Kirklees Council to withdraw LDF plans

LDF WOES Chidswell Action Group spoke out against development on green belt land.
LDF WOES Chidswell Action Group spoke out against development on green belt land.

Councillors have voted to withdraw the council’s controversial plan to build thousands of new homes.

The submitted plan, which outlined 22,470 new homes and the release of 122 hectares of land for business use across Kirklees by 2028, included 500 homes and 35 hectares of business land in Chidswell.

It was submitted to secretary of state for Communities, MP Eric Pickles. in April, who appointed a planning inspector to examine the plans.

But independent planning inspector Roland Punshon raised a number of concerns, including use of green belt land, housing numbers and whether Kirklees had worked closely enough with neighbouring authorities.

He wrote to the council suggesting they withdraw the plans.

At the meeting at Huddersfield Town Hall, council leader Mehboob Khan (Lab, Greenhead) said the council had no option but withdraw the core strategy.

He said: “Withdrawing means we can proceed forwards by carefully taking into account the comments made by the planning inspector and make changes to the core strategy proposal to address them.”

He said the revised plans would be put out to a public consultation.

Conservative leader Coun Robert Light (Birstall and Birkenshaw) said the submitted plans were a disgrace.

“You put forward a plan and its turned out to be a complete mess.

“Four and a half years, that’s how long its taken to screw this up for Kirklees people.”

He added: “We will live with your incompetence for decades to come and will suffer from the fact you couldn’t sort it out.”

Kirklees Council considers the Chidswell area to mean either side of Leeds Road in this case, putting green belt land in Soothill at risk.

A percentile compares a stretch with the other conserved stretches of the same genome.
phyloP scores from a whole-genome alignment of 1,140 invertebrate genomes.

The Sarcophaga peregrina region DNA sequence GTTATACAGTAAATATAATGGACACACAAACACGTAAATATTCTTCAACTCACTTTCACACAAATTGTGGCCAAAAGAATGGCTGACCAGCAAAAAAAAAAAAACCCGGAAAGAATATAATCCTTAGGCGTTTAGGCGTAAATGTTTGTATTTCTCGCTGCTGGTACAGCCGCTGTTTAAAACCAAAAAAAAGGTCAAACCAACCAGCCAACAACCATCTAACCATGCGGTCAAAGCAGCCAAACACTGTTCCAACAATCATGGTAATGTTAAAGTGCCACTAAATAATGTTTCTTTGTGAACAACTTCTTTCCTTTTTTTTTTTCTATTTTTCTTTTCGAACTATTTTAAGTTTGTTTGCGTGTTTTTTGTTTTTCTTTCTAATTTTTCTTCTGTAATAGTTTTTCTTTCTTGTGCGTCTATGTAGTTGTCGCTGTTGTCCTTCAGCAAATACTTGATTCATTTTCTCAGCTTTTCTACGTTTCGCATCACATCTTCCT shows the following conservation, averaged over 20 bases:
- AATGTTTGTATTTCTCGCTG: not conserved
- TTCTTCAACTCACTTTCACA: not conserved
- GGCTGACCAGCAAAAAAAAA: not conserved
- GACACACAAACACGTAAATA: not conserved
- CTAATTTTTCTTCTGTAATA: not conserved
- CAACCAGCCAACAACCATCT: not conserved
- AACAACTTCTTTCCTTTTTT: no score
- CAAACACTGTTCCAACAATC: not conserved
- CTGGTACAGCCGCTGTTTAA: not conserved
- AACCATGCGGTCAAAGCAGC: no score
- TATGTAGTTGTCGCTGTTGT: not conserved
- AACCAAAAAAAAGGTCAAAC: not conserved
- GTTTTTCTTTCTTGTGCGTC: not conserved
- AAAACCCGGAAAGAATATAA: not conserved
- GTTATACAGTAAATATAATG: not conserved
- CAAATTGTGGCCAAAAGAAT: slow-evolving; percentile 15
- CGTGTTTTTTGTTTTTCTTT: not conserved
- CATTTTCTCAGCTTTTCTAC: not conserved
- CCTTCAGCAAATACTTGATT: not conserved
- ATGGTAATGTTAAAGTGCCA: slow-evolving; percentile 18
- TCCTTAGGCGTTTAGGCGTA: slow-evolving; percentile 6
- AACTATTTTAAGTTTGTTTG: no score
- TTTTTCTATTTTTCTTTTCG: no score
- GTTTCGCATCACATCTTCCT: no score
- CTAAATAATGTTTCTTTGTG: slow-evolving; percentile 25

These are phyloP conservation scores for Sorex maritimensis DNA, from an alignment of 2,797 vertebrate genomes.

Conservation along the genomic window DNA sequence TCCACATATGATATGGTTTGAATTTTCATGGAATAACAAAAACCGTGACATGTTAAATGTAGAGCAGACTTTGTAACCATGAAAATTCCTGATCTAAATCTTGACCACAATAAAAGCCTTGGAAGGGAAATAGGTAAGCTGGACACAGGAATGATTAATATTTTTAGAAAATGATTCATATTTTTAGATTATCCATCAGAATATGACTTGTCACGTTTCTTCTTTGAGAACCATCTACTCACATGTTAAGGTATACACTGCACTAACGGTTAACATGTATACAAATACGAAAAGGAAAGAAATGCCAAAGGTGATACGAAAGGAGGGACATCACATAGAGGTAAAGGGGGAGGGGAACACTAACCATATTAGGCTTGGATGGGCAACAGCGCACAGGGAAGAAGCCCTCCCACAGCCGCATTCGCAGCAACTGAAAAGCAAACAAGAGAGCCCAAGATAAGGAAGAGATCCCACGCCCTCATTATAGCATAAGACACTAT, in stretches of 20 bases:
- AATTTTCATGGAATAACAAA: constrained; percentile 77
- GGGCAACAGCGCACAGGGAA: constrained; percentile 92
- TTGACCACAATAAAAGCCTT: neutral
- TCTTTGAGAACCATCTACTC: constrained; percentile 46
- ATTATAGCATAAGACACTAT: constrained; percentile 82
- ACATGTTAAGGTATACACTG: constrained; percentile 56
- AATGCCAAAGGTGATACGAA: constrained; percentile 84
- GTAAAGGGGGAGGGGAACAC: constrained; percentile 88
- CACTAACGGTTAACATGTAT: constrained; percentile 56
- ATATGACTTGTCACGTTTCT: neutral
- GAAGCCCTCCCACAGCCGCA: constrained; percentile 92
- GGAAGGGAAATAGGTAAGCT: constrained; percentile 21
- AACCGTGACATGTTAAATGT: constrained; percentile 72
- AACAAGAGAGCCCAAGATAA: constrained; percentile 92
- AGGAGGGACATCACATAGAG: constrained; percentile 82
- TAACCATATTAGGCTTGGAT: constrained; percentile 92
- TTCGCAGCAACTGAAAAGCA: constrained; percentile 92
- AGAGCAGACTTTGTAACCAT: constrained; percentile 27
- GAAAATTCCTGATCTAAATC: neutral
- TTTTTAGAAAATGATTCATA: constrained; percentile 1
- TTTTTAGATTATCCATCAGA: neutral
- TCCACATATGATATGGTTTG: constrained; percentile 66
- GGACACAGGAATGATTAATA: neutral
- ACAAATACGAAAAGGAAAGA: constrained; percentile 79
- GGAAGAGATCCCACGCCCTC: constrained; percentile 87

Green belt land in Thornhill Lees, Dewsbury and Cooper Bridge, Mirfield would also be sacrificed for development under the original LDF plan.

But Liberal Democrat leader Kath Pinnock (Cleckheaton) said that Conservative proposals contained a smaller housing proposal than the submitted plan, which was criticised in part for not having a large enough housing figure.

She said: “None of us want to lose our green fields, none of us want to lose our green belt.

“But I suggest to you that all of us want homes for people to live in and businesses to help people prosper. That’s what we want.”

Coun Pinnock called for Conservative plans to be submitted to the planning inspectorate.

After a meeting in private with party leaders and council officers, Coun Khan said that the Conservative plan will be examined by the Cabinet and sent to secretary of state for Communities, MP Eric Pickles, for consideration, while Kirklees Council draw up a new core strategy.

In the final vote on council officers’ recommendation to withdraw the plans, 27 councillors voted for withdrawal, 23 voted against and 10 abstained.

The council will now prepare a revised core strategy.